The Whig Theory (1780s – 1828) The idea that public service was domain of an elite class. Families had a tradition of public service. The Spoils System (1828 – 1883) Andrew Jackson used government jobs or “patronage” to reward supporters and to remove elitists from the bureaucracy

9 The Bureaucracy History of the Bureaucracy
The Civil Service System (1883 – Present) Garfield’s Assassination 1881 The Pendleton Act (Civil Service Reform Act of 1883) established the principle of employment on the basis of merit and created the Civil Service System to oversee the hiring and firing of government employees Professor Max Weber’s ideas (1870s) Professor Woodrow Wilson’s ideas (1880s) The Progressive Era and Bureaucratic Reform Calls for “neutral” competence and expertise

10 The Bureaucracy History of the Bureaucracy
The Civil Service System (1883 – Present) New Deal reforms The federal bureaucracy grew tremendously FDR and political control issues Hatch Act of 1937 Post WWII and beyond The need for technological expertise The need for control The “thickening” of government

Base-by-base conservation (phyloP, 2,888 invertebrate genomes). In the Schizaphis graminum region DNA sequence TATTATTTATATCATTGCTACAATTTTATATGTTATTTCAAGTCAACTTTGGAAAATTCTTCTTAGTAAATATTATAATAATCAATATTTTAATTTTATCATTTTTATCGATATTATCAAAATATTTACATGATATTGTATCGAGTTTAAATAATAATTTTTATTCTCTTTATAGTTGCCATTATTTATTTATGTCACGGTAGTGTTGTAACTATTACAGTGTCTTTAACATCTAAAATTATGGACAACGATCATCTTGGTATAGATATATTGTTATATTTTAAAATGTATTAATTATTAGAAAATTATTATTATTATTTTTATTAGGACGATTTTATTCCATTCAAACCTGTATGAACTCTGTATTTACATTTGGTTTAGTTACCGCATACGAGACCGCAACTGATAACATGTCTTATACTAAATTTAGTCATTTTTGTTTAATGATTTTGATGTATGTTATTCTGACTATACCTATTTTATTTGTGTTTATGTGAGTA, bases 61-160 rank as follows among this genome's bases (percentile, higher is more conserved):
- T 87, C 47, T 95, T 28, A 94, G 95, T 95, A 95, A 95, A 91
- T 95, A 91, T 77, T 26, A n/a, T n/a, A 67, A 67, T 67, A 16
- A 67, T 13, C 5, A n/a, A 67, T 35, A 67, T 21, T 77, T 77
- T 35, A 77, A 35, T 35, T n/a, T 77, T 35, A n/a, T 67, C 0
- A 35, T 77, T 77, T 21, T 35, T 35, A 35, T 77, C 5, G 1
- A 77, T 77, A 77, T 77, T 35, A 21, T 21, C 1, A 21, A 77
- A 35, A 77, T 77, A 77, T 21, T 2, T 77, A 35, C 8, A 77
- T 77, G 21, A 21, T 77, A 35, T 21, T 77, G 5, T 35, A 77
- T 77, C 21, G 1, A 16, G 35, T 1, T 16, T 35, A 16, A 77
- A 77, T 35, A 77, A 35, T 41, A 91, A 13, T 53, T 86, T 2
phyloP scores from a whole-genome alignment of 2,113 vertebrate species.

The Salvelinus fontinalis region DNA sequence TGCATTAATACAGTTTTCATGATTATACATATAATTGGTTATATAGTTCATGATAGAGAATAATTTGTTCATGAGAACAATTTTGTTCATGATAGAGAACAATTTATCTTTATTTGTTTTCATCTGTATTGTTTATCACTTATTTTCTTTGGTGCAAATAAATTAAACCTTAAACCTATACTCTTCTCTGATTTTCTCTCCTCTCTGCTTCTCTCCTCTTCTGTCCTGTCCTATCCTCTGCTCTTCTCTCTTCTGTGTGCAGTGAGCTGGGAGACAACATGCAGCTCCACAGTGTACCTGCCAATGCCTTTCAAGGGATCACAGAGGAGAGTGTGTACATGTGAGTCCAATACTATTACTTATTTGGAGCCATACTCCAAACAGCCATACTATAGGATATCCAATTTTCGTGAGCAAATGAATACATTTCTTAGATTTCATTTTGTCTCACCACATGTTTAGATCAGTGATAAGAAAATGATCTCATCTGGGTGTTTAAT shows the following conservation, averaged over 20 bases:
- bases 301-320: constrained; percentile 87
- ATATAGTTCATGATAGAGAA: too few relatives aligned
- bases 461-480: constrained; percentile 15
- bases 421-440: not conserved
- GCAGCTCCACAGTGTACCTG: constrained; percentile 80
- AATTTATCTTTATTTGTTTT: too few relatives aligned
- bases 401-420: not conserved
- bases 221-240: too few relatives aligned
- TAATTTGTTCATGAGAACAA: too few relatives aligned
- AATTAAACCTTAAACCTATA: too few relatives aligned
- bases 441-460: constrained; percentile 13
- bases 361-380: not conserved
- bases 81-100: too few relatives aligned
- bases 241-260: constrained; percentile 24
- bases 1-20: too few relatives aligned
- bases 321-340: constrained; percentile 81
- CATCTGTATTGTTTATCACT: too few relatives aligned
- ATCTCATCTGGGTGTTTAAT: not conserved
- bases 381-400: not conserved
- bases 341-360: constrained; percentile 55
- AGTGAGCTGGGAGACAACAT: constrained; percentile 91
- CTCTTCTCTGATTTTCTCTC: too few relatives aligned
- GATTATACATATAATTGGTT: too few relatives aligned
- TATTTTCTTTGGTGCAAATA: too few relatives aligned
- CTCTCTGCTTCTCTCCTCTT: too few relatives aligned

11 The Bureaucracy History of the Bureaucracy
The Civil Service System (1883 – Present) Civil Service Reform Act of 1978 Jimmy Carter’s “Greatest Domestic Policy Achievement” Created the Office of Personnel Management Revised and expanded the Grade (“GS”) system Created the Senior Executive Service

12 The Bureaucracy Issues for bureaucracy today:
Diversity and ”Glass Ceiling” Issues Technological Competence Privatization “Devolution” “Re-inventing Government”

13 The Bureaucracy Which branch controls the bureaucracy?
The Executive branch with chief executive? The Legislative branch with the budget? The Judicial branch with the judges/justices that interpret the Constitution? Answer: All and None…

14 The Bureaucracy Political Control of the Bureaucracy
Congressional mechanisms Power of the purse Revision of empowering or limiting statutes Senate approval of certain appointees Threats of hearings and investigations The power to create or destroy agencies Presidential mechanisms Appointment power Budget proposal Reorganization of bureaucratic structure Executive orders Judicial mechanisms Judicial Review

15 The Bureaucracy The Shape of the Federal Bureaucracy
Cabinet Departments Independent Agencies Independent Regulatory Agencies/Commissions Government Corporations Major operating departments of government headed by the “Secretary of...” except Justice, which is headed by the Attorney General

16 The Bureaucracy The Executive Branch Departments in order of creation: